Photo Walk Scotland, The Skye-lights
The minute I walked in the joint, I could tell this was a trip of ambition, some real big splendour. Good looking, hills defined. Wouldn’t you like to know what’s going on in my mind? So let me get right to the point…
I could go on but this is ain’t about me or Shirley B. This blog post is all about Photo Walk Scotland and why I now have massive lust for taking photos whilst walking in Scotland with the guys that know exactly how to do that. There are also a few other bits that I found above-average during our trip which I’ll also be sharing to make this one a real page-turner.
The Fairy Glen
The first stop on our 4 day trip with Photo Walk Scotland was at The Fairy Glen and what a way to kick things off! The Fairy Glen is mega popular amongst fairies and tourists although nobody is quite sure which is responsible for creating all these little stone towers. However, there is way more to look at than just piles of rocks.
The Fairy Glen is packed with tumbling hills which look a little like ridged McCoys crisps (or tato’ chips depending on your persuasion). Romantic, dramatic and very atmospheric, this is not one to miss on a trip to the Isle of Skye. Photo Walk Scotland chauffeured us here for a wander and some cam-snapping. As it was day 1, I hadn’t a clue what I was doing and spent most of the time lying on the ground looking like a professional when really I was just taking a rest. We had a challenge for the day and it was to master Black and White (not the Michael Jackson song, the filter).
Skye Museum of Island Life
Relatively close to a place named Uig is the Museum of Island Life (if I haven’t already given that away). The Island Life Museum is where I learnt to take photos unlike photos that a million people have already taken. Understanding this concept was rather difficult to begin with because it meant thinking differently to a million people. This is also known as abstract photography.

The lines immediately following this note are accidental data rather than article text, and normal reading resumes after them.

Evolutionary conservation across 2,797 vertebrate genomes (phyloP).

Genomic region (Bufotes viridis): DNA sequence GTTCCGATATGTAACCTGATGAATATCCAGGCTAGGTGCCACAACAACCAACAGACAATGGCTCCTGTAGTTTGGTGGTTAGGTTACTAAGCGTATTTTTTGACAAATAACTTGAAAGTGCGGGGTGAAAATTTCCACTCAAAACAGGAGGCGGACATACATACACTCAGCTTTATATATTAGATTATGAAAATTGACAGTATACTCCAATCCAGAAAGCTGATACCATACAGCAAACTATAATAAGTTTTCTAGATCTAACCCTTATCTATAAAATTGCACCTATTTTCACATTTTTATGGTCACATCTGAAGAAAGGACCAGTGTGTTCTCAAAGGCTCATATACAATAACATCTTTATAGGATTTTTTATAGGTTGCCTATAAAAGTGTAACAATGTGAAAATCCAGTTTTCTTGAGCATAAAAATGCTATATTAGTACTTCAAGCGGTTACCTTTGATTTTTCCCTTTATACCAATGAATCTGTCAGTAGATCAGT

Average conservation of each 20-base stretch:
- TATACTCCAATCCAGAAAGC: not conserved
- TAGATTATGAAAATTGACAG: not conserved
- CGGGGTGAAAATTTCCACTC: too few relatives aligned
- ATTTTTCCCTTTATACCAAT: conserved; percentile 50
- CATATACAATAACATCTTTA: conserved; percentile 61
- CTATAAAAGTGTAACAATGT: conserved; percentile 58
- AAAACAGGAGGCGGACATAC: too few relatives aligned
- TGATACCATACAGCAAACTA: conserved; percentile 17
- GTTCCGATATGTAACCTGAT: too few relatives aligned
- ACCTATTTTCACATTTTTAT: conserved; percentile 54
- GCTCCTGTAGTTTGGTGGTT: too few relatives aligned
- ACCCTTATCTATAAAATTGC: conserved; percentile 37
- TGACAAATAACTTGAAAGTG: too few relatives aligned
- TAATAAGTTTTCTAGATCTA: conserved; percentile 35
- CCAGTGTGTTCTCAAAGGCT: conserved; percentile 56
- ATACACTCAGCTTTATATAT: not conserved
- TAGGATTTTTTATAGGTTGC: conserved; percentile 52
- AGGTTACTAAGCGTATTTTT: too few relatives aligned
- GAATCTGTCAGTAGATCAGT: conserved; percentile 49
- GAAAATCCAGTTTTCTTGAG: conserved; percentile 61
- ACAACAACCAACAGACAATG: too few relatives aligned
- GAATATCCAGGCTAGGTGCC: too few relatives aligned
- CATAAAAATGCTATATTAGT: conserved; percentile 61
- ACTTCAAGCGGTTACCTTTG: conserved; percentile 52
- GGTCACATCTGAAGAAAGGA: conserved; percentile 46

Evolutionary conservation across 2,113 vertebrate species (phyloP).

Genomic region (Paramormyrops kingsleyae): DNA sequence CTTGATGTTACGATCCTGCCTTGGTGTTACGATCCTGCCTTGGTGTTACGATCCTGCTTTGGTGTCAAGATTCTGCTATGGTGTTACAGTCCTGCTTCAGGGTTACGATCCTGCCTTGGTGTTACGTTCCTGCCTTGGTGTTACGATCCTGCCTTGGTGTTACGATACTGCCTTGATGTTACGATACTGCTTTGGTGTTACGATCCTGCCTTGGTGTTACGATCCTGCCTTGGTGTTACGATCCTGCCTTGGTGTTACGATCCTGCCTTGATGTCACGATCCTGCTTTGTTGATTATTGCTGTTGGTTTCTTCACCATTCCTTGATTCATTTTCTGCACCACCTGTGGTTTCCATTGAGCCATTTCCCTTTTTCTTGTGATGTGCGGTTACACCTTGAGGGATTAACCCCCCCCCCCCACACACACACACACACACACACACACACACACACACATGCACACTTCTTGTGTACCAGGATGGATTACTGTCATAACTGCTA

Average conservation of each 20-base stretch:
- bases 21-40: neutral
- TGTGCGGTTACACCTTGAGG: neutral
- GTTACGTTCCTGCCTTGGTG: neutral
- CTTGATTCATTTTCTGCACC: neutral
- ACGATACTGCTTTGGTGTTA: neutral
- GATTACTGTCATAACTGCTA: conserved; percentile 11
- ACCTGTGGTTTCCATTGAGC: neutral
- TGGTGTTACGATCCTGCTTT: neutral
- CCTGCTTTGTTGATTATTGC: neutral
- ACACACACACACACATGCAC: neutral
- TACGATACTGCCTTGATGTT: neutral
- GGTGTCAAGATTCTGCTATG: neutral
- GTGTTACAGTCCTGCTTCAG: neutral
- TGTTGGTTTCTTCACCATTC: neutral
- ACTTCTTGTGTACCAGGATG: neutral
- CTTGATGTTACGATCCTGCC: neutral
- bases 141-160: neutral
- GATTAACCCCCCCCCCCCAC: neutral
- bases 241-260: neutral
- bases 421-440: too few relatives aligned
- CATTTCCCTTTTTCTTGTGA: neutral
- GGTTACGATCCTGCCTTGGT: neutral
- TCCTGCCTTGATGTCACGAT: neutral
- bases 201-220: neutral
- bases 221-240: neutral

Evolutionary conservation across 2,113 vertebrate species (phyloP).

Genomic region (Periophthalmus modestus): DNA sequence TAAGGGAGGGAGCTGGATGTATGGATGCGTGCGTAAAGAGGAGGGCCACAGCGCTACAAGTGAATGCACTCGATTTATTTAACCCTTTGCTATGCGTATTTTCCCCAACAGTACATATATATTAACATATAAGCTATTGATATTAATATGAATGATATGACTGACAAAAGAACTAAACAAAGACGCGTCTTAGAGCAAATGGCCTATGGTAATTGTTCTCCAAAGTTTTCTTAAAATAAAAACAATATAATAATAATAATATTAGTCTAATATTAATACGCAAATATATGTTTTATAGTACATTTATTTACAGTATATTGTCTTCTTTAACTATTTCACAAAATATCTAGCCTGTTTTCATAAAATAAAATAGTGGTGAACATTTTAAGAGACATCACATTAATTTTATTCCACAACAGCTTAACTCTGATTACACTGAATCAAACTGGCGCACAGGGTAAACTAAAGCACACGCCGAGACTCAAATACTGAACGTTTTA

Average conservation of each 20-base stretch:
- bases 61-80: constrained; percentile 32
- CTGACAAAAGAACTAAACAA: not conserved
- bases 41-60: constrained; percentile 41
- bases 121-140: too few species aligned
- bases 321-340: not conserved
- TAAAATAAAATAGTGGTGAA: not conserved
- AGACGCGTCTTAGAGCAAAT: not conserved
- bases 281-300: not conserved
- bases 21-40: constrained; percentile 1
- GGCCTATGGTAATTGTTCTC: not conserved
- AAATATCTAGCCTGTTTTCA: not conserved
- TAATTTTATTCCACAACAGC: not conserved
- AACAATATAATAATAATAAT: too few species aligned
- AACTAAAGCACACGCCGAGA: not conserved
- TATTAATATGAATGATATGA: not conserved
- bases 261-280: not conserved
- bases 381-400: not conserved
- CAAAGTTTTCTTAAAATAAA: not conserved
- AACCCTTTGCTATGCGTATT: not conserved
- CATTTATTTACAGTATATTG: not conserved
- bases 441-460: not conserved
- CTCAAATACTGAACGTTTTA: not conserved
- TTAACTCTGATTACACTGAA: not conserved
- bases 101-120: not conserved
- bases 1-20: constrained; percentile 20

After a bit of one-on-one time with Gordon, a superb photographer who was co-leading the tour, I captured a couple of absolute belters (if I do say so myself). Check out the evidence below and be kind, this is false confidence at its best. The Museum of Island Life also has some epic knitted ponchos that are absolutely worth a look-in. You’re welcome.
If you didn’t know Duntulm Castle was there, then you wouldn’t know Duntulm Castle was there. Which is another reason why I am glad I could eat apples in the front seat of a cosy Photo Walk Scotland tour-mobile. Tommy and Gordon had the local knowledge down to a T. Duntulm Castle is an absolute death trap in the wind. There were actually a couple of risk-taking sheep bodies lying at the bottom of a cave that I definitely didn’t look in and debate as an abstract photo. They looked peaceful though.
After all this baaaa-nter, I’ve just realised that this castle was once the seat of the Clan MacDonald chiefs, who are sort of my ancestors so I am probably in for a miserable afterlife, which wouldn’t be too far from how I’ve experienced the before life. Outside of my Photo Walk Scotland tour obviously, that was a slice of heaven. The castle is a scheduled monument, although I’m not entirely sure when they’ve scheduled it in for…
Not completely unlike the musical channel, The Quiraing is rocky. By this point, we were getting confident at using the old photo-mobile, thanks to a lot of help from our tour guides (before there would of been a tree in front of this impeccable landscape photo).
So many people have asked me if we climbed all the way to the top of The Quiraing and for the sake of keeping up appearances and being consistent with my white lies, that would be a yes. However, for those who definitely wouldn’t walk all the way to the top of this hill (lazy beggars), I’ve been told there is a car park at the top…
Neist Point Lighthouse
Neist Point is the most Westerly point on the Isle of Skye and is the place where you’re most likely to see a glimpse of America (this is still, however, highly unlikely). By this point, our skills were getting a bit more serious and people were starting to use words like ‘thirds’, ‘leading lines’ and ‘composition.’ Beforehand, I thought this was how people made compliments on the Isle of Skye. ‘Check out the leading lines on that composition’. By the way, one of our team nearly died taking this photo so if you don’t at least acknowledge it then you’re kind of a bad person.
For the record, there is also a lighthouse here but we were thinking more ‘abstract.’
Cill Chroisd Church
The location of this super creepy, abandoned church is thought to have a heritage that dates way back to the 7th century but I wasn’t there so I can neither confirm nor deny this.